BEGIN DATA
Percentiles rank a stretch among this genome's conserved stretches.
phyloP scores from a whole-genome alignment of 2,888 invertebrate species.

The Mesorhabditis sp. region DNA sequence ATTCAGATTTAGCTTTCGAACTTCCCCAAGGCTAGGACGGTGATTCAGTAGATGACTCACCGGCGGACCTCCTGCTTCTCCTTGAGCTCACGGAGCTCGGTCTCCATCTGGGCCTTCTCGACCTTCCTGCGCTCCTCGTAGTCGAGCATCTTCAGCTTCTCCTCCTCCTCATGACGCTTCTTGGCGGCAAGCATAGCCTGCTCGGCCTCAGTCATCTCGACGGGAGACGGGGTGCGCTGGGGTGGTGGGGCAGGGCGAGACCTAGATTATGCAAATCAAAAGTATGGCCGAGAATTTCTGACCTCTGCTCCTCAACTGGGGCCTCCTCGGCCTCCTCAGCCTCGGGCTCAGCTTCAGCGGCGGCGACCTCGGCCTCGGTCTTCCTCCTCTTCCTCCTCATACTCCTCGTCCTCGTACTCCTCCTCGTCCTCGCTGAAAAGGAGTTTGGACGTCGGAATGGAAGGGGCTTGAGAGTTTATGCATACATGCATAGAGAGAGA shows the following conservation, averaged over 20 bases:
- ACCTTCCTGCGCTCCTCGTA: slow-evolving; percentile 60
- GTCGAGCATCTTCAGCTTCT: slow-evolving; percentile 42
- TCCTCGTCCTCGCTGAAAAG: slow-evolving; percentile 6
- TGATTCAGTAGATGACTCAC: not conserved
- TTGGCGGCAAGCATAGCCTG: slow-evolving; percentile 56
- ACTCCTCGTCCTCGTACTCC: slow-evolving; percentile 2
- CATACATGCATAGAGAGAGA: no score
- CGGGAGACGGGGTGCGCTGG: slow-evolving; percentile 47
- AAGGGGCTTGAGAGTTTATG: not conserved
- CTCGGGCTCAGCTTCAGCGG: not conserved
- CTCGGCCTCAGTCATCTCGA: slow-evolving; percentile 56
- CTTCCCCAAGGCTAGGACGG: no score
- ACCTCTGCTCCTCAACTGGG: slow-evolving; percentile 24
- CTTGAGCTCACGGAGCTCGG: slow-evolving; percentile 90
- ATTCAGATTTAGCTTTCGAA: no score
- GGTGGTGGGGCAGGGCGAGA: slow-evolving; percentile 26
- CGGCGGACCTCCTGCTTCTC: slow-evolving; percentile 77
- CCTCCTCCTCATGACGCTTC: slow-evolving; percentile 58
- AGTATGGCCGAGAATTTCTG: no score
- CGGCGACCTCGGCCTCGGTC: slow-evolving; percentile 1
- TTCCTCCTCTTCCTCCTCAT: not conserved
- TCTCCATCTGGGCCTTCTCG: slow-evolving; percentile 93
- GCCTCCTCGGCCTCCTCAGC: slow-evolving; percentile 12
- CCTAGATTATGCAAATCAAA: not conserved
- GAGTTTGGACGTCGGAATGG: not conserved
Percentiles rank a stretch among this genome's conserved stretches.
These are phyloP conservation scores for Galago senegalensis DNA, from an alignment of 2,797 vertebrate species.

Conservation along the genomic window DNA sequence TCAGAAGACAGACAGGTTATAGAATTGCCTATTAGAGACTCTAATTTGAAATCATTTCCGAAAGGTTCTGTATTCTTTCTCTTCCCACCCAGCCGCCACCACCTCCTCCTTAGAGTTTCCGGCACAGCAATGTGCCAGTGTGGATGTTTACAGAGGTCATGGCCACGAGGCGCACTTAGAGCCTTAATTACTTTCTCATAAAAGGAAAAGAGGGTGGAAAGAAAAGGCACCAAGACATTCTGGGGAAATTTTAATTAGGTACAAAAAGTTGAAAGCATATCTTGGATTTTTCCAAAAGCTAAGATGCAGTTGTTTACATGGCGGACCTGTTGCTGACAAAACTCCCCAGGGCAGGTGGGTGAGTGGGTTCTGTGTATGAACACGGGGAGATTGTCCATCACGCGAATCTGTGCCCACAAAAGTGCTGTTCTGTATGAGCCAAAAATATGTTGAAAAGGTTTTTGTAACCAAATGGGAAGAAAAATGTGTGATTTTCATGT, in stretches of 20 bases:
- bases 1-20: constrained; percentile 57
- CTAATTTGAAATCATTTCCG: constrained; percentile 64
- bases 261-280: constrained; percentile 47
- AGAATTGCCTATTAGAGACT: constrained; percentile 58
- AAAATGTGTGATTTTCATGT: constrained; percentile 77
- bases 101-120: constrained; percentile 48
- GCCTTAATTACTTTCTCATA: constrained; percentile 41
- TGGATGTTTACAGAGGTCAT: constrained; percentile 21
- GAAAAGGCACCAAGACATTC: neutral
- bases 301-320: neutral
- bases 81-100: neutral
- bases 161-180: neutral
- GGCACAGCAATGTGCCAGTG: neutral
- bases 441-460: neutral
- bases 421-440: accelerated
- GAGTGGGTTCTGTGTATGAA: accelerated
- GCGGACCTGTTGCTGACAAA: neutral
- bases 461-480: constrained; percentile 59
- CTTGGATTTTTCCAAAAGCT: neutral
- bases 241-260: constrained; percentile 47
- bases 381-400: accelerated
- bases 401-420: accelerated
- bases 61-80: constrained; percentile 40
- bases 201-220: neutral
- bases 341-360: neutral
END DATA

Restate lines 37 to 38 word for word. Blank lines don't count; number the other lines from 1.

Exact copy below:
- bases 101-120: constrained; percentile 48
- GCCTTAATTACTTTCTCATA: constrained; percentile 41